Sarah Paterson

Administrative support: Stephen Jenner
Room: New Academic Building 6.06
Tel. 020-7106-1244

Sarah Paterson is an assistant professor of corporate insolvency. Before joining LSE she was a partner in Slaughter and May in London, with whom she retains a consultancy.



Research Interests
  • Corporate recovery and insolvency

  • Trusts

External Activities
  • Consultant to Slaughter and May

  • Member of the Insolvency Lawyers’ Association

  • Member of the Technical Committee of the Insolvency Lawyers’ Association

  • Member of the Association of Business Recovery Professionals


Butterworths Encyclopaedia of Banking Law (Butterworths Law, 1996-); contributing editor, Division F2

Debt restructuring (Oxford University Press, 2011) (with Rodrigo Olivares-Caminal, John Douglas, Randall Guynn, Alan Kornberg, Dalvinder Singh, and Hilary Stonefrost)

Selected articles
and chapters in books

The Paradox of Alignment: Agency Problems and Debt Restructuring' European Business Organisation Review [FORTHCOMING]

(with Hugh Beale and Louise Gulifer) 'A Case for Interfering with Freedom of Contract? An Empirically-Informed Study of Bans on Assignment' Journal of Business Law  (2016( 3) pp.203-230

Considers, using two empirical studies, whether contractual clauses banning suppliers from assigning receivables arising under contracts are an unjustified interference with freedom of contract and should be banned. Reviews the background to the studies, UK law's approach to the legal effect of bans on assignment and the policy of the finance market. Details the main findings of the studies and how other jurisdictions have addressed the issue.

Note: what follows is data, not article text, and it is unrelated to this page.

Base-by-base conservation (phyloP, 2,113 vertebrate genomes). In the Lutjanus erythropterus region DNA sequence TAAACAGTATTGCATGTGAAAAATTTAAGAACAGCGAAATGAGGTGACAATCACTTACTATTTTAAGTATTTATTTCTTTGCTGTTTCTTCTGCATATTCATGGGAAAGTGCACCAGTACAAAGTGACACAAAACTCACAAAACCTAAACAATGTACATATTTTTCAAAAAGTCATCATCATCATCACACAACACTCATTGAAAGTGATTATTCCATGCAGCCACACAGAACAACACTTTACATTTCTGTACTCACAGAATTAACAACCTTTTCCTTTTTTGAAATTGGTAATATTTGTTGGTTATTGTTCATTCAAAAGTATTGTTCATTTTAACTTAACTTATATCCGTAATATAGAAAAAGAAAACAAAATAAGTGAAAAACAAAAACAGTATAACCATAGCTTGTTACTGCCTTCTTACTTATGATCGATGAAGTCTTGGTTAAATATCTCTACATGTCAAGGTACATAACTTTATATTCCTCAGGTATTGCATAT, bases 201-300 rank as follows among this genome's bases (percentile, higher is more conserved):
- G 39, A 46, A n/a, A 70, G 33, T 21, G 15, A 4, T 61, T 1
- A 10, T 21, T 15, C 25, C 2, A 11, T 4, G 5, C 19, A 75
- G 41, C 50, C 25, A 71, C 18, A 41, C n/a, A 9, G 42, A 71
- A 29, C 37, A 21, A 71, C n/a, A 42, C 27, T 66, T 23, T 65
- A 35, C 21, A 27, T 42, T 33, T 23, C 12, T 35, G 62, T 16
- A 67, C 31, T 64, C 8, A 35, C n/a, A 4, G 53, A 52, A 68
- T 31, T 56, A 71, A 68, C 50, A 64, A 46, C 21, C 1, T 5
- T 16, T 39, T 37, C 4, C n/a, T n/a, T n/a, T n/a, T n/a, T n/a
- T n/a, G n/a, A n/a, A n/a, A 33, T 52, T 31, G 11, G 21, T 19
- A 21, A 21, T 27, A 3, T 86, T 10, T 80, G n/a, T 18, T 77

'Rethinking Corporate Bankruptcy Theory in the Twenty-First Century' Oxford Journal of Legal Studies (2015) pp.1-27

Adopting a comparative UK/US approach, this article argues for the need to rethink corporate bankruptcy theory in the light of developments in the finance market. It argues that these developments have produced an effective mechanism, in large cases, for selecting between companies which will be worth more if they continue to trade and companies which ought to be allowed to fail, so that corporate bankruptcy law need no longer concern itself with steering creditor choice away from a sale of the business and assets and towards a restructuring. Moreover, it suggests that whilst the automatic stay remains a central tenet of corporate bankruptcy law where the market decides that the business and assets should be sold, in cases where the market sees more value if a company continues to trade, corporate bankruptcy law may operate very well without a stay as a resolution procedure for deadlocked negotiations. The article identifies that in many large restructuring cases the only liabilities that are implicated are financial liabilities, and queries the extent to which the distributional concerns of the progressive movement, and US federal bankruptcy law, apply where losses are shared amongst sophisticated financial institutions. It ends with an explanation of why the analysis is limited to large cases, an indication of areas for further research and a note of caution for the future.

(with Hugh Beale and Louise Gulifer) 'Ban on assignment clauses: views from the coalface' Butterworths Journal of International Banking & Financial Law (2015) 30 (8) pp.463-466